TABLE 1__________________________________________________________________________Filter Characteristics of Elastic Surface Wave DevicesThickness Electrodeof the pitch:               Relative                            Load re-piezo- half of   Central                 Level of                      increment                            sistanceelectric wave      frequency                 unwanted                      of inser-                            insubstrate length (λ)       Sample           (fc)                 signals                      tion  circuit(microns) (microns)       No. (MHz) (dB) loss3                            (Ω)__________________________________________________________________________500   300   (A1)           3.581                 0.8-1.0                      0.5-1.0                             50500   300   (B1)           3.581                 0.5-0.8                      0.5-1.0                             50110   125   (A1)           10.72                 0.8-1.0                      1.0-2.0                            380110   125   (B1)           10.72                 0.1-0.2                      1.0-2.0                            380__________________________________________________________________________ (A1): An ESW device according to U.S. Pat. No. 4,028,046 (B1): An ESW device according to this invention 1 : A signal burst with fc as a carrier was used as an input signal. 2 : A continuous wave signal was used as an input signal. 3 : Voltage loss under the listed load resistance
EXAMPLE 2

ESW devices according to this invention represented by (B) in Table 2 and schematically shown in FIGS. 2(a) and 2(b) were prepared as follows. As the piezoelectric plate 21, a piezoelectric material the same as that used in Example 1 was used. A pulp epoxy resin plate usually used as a base for a printed circuit board was used as the dielectric plate 26. An adhesive material mainly composed of an epoxy resin was used for the adhesive material layer 27. The silicone rubber 24 and the resin casing 25 were applied in the same manner as that for the insulating rubber 4 and the resin casing 5 in Example 1. The filter characteristics of these devices were examined in the same manner as in Example 1. The ripples observed, as unwanted spurious signals, in the case of the device according to this invention (FIG. 2) were not more than 0.8 db, and no undesired signal presumably caused by bulk waves was observed. In the case of the device prepared above for comparison, undesired signals similar to those observed for the device (A1) in Example 1 were observed.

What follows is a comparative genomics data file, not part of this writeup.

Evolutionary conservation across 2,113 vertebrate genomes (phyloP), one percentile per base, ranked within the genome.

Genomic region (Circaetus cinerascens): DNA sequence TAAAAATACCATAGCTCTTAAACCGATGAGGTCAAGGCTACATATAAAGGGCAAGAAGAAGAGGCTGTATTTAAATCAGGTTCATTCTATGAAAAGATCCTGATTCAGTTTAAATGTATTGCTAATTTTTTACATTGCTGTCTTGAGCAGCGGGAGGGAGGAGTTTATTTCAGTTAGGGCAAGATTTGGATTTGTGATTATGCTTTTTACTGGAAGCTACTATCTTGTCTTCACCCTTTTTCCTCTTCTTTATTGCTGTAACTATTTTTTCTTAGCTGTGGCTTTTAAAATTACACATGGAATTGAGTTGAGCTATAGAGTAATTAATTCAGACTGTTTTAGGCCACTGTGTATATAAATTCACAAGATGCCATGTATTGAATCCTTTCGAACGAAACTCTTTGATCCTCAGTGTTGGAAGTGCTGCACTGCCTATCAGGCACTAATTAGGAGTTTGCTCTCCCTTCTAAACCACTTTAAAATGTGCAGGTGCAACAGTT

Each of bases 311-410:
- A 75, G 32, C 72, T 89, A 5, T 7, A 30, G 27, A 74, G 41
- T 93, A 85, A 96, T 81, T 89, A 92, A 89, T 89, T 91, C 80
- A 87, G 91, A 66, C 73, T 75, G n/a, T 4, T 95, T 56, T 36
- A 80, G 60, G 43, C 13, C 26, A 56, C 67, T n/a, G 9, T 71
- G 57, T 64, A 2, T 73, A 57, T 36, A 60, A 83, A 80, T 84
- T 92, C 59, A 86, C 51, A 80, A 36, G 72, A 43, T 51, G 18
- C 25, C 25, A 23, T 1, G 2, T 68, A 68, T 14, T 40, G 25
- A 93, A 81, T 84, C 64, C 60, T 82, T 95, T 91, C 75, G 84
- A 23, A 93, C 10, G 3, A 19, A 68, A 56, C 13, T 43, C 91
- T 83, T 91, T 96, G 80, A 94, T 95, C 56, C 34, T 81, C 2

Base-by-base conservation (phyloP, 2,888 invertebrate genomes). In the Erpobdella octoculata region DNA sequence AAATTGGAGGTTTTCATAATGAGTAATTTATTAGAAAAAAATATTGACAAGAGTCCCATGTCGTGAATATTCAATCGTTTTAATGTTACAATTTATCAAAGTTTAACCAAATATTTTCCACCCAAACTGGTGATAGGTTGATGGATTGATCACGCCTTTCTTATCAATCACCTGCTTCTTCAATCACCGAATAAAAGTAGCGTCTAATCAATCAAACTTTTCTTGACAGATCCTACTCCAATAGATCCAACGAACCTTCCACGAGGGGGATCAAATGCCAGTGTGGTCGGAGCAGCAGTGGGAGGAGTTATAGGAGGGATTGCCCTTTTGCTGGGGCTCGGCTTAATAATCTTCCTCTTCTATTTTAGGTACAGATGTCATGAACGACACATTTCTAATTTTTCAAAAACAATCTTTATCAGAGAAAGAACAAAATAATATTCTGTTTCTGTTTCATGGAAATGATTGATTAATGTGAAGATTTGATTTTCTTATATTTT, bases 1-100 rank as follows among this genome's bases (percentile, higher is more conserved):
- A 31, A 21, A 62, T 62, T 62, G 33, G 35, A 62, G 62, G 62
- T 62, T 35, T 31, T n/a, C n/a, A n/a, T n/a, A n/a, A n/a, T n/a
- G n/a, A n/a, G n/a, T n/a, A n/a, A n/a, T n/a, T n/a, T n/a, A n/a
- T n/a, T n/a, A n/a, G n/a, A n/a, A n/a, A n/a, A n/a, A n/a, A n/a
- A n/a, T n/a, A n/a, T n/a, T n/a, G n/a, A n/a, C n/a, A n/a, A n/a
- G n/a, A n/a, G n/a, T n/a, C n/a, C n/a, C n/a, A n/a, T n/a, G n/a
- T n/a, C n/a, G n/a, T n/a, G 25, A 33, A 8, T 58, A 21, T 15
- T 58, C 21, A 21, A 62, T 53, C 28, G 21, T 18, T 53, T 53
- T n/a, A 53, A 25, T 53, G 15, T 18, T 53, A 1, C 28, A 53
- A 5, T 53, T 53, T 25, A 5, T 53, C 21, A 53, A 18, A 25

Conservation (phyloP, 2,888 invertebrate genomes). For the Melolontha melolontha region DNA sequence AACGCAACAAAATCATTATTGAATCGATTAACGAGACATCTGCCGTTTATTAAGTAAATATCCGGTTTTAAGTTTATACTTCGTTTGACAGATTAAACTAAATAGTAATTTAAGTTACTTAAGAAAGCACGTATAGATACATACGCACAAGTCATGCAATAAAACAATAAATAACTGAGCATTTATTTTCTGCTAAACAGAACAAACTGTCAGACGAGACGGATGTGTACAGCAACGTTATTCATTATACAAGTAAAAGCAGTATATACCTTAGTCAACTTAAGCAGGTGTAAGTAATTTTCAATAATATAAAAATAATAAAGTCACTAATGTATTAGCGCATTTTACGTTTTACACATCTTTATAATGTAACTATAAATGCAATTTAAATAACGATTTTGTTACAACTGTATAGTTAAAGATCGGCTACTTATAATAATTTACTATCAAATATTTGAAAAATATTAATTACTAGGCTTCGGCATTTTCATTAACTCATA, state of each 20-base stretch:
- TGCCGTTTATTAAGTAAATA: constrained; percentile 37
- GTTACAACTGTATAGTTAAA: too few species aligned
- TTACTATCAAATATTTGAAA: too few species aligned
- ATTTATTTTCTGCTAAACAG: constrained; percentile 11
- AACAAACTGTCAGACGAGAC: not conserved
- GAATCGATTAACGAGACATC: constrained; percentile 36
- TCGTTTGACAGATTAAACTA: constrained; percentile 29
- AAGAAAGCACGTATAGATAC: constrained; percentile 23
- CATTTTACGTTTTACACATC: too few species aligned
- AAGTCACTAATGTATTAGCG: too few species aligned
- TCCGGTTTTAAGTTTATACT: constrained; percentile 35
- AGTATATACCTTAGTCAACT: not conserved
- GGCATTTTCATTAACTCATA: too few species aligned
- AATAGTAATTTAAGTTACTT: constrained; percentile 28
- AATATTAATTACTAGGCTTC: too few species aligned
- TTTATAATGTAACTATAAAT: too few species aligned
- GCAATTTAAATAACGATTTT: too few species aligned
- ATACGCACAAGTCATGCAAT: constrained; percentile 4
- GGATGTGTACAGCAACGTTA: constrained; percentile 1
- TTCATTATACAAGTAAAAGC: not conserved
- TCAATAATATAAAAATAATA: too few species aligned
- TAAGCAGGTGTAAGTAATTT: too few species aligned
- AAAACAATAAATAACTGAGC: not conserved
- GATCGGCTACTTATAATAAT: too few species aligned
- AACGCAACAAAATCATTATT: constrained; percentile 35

TABLE 2__________________________________________________________________________Filter Characteristics of Elastic Surface Wave DevicesThickness Electrodeof the pitch:               Relative                            Load re-piezo- half of   Central                 Level of                      increment                            sistanceelectric wave      frequency                 unwanted                      of inser-                            insubstrate length (λ)       Sample           (fc)                 signals                      tion  circuit(microns) (microns)       No. (MHz) (dB) loss3                            (Ω)__________________________________________________________________________500   300   (A2)           3.581                 0.5-0.8                      0.5-1.0                             50500   300   (B2)           3.581                 0.2-0.5                      0.5-1.0                             50110   125   (A2)           10.72                 0.1-0.3                      1.0-2.0                            380110   125   (B2)           10.72                 0.05-0.2                      1.0-2.0                            380__________________________________________________________________________ (A2): An ESW device according to U.S. Pat. No. 4,028,646 (B2): An ESW device according to this invention 1 A signal burst with fc as a carrier was used as an input signal. 2 A continuous wave signal was used as an input signal. 3 Voltage loss under the listed load resistance.
EXAMPLE 3